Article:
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Slaying China’s “Zombies” and Righting the Economy

May 22 , 2013

Recent signs show that the Chinese economy, which has maintained double-digit growth for three decades, is slowing down. China recorded its last double-digit growth in 2010. But since then, the annual growth rate has fallen roughly 20 percent (from 10 to 8 percent per annum). The GDP data for the first quarter of 2013, if anything, have raised fresh worries. Instead of expanding at the expected rate of 8 percent, the Chinese GDP grew 7.7 percent. Such growth may be the envy of the rest of the world. But in China this number has been greeted with

Minxin Pei

However, the new Chinese leadership appears to be unmoved by such panicky calls for imprudent policy moves that could worsen the structural distortions in the Chinese economy.

This kind of patience has dampened the hopes of real estate developers, state-owned enterprises, and local governments. They desperately want Beijing to bail them out with new loans and fiscal spending, as happened in 2008-2009, when the Chinese government adopted a massive stimulus program that revived growth amid the global financial crisis but has since left behind huge excess capacity in manufacturing, unprofitable infrastructure projects, and significant increase in risky loans in the banking system.

Having learned its bitter lessons from the last round of ill-advised economic stimulus, the new Chinese leadership seems to prefer structural reform to quick fixes. If this is the case, they should take bold actions by capitalizing on the economic slowdown to push through the reforms that will fundamentally transform the Chinese economy.

Of the most urgent reforms China needs in order to sustain growth in the future is removing the massive overcapacity in its manufacturing sector. Because of overinvestment in steel, cement, automobile, and practically all other manufacturing industries, profitability in these sectors is either very low or negative. The result is an industrial landscape dominated by “zombie firms” – companies that should go bankrupt but continue to survive through bank loans and other government subsidies. As long as such firms remain in business, they will continue to sell their products below cost, creating a vicious cycle that destroys profitability for everyone. Needless to say, this situation will also create trade wars with the rest of the world because these firms will try to dump their products on the world market at any price. If allowed to survive, such “zombie firms” will prevent creative destruction, making it impossible for China to become a more innovative and dynamic economy.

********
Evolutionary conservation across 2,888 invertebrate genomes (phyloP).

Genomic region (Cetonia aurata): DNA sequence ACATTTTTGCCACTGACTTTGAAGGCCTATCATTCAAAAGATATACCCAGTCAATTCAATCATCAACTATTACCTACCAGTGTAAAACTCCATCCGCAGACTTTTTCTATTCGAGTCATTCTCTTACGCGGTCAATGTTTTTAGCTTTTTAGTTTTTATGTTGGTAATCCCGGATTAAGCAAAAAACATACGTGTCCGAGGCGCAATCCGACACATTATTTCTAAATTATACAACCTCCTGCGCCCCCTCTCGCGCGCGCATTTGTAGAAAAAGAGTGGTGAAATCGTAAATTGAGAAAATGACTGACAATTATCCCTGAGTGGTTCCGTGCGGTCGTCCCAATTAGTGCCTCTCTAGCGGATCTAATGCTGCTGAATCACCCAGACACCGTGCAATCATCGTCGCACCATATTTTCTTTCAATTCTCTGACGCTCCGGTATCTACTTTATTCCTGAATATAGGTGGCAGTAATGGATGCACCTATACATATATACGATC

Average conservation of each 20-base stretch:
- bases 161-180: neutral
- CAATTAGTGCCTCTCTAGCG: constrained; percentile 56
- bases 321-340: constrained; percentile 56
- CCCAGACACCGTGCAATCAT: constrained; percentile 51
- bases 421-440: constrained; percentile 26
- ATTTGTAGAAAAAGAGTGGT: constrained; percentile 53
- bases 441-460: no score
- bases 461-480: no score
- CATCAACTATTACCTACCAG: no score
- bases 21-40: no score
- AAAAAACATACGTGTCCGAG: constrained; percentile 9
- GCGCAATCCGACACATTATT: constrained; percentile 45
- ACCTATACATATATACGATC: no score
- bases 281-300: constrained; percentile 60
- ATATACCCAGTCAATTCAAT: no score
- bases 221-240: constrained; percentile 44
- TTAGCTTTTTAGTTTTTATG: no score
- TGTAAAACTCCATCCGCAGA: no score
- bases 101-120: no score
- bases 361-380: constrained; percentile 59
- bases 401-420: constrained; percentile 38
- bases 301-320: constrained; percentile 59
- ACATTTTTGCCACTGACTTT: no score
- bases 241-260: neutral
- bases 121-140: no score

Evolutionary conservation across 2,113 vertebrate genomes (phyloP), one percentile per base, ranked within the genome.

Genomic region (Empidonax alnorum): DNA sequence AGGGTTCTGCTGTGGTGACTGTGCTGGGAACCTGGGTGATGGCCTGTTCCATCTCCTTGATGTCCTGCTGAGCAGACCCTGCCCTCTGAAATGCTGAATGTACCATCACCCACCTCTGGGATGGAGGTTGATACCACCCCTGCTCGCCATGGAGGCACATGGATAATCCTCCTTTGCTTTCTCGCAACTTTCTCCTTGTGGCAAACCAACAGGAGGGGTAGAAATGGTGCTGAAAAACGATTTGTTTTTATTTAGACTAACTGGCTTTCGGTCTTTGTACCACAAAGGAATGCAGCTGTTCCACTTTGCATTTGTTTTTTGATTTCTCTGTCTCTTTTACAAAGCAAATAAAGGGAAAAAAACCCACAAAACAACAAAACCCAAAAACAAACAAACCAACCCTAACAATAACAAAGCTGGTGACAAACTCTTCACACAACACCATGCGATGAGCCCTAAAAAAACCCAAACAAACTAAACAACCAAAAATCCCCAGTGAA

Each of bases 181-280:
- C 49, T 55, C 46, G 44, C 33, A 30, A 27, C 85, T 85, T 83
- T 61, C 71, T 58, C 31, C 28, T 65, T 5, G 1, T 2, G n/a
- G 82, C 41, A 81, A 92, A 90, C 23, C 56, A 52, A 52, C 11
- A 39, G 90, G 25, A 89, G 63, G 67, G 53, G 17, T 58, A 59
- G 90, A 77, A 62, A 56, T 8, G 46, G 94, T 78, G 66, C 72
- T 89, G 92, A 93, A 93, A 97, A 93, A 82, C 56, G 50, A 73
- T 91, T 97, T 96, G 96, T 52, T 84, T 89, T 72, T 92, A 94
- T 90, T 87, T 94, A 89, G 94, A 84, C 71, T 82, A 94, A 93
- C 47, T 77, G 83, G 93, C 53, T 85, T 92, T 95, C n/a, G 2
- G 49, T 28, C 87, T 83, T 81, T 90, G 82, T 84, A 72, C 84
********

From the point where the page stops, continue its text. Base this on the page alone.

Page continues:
To get rid of such “zombie firms,” the Chinese government must rely on market forces, not administrative measures. Traditionally, the National Development and Reform Commission (NDRC), the powerful agency in charge of industrial policy and investment approval, selects firms to be closed or merged. This process is fraught with politics. Targeted firms typically pressure the politicians in their jurisdictions to lobby the NDRC to keep them in business. As a result, many such “zombie firms” are spared. That is one of the reasons why excess capacity is a chronic feature of the Chinese economy.

A more effective way of killing “zombies” is to rely on market forces. Beijing should instruct its banks to stop making loans to such “zombies.” Cutting off their access to working capital will ensure their instant demise. Healthy private firms should be allowed to purchase the assets through an auction process. Of course, given the nature of the Chinese political economy, such an auction process will not be completely clean. But corruption is a small price to pay if this painful workout will destroy “zombies” and create dynamic and competitive private firms.

The same pro-market approach must be applied to the solution of the real estate bubble. At the moment, second and third-tier cities have a huge inventory of unsold apartments (largely because of their inflated prices). Such excess supply can be addressed by forcing the developers to sell at significantly discounted prices. At the moment, the State Council relies on ineffective administrative measures (such as restrictions on the number of apartments Chinese people can purchase) to keep housing prices down. A far more effective approach would be to instruct Chinese state-owned banks to call in the loans to overstretched developers. Those who cannot pay back their loans will have their property holdings liquidated. This process will allow the Chinese government to take control of tens of millions of housing units and sell them to ordinary people at steeply discounted prices. Such a move will kill two birds with one stone – deflating the housing bubble and solving the problem of affordable housing. One obvious concern is that this solution will force Chinese banks to recognize a huge sum of non-performing loans. But this should be no more than an accounting exercise because many of the loans made to real estate developers are for all practical purposes non-recoverable.

In the short term, these two bold measures will likely further depress the Chinese economic growth. But they will make the economy healthier in the long run. Normally, most politicians would shy away from this politically risky strategy. Since the new Chinese leaders have declared that they would accept short-term pain in order to achieve long-term prosperity, they will have no alternative but to embrace such bold reforms.

Minxin Pei is a professor of government at Claremont McKenna College.

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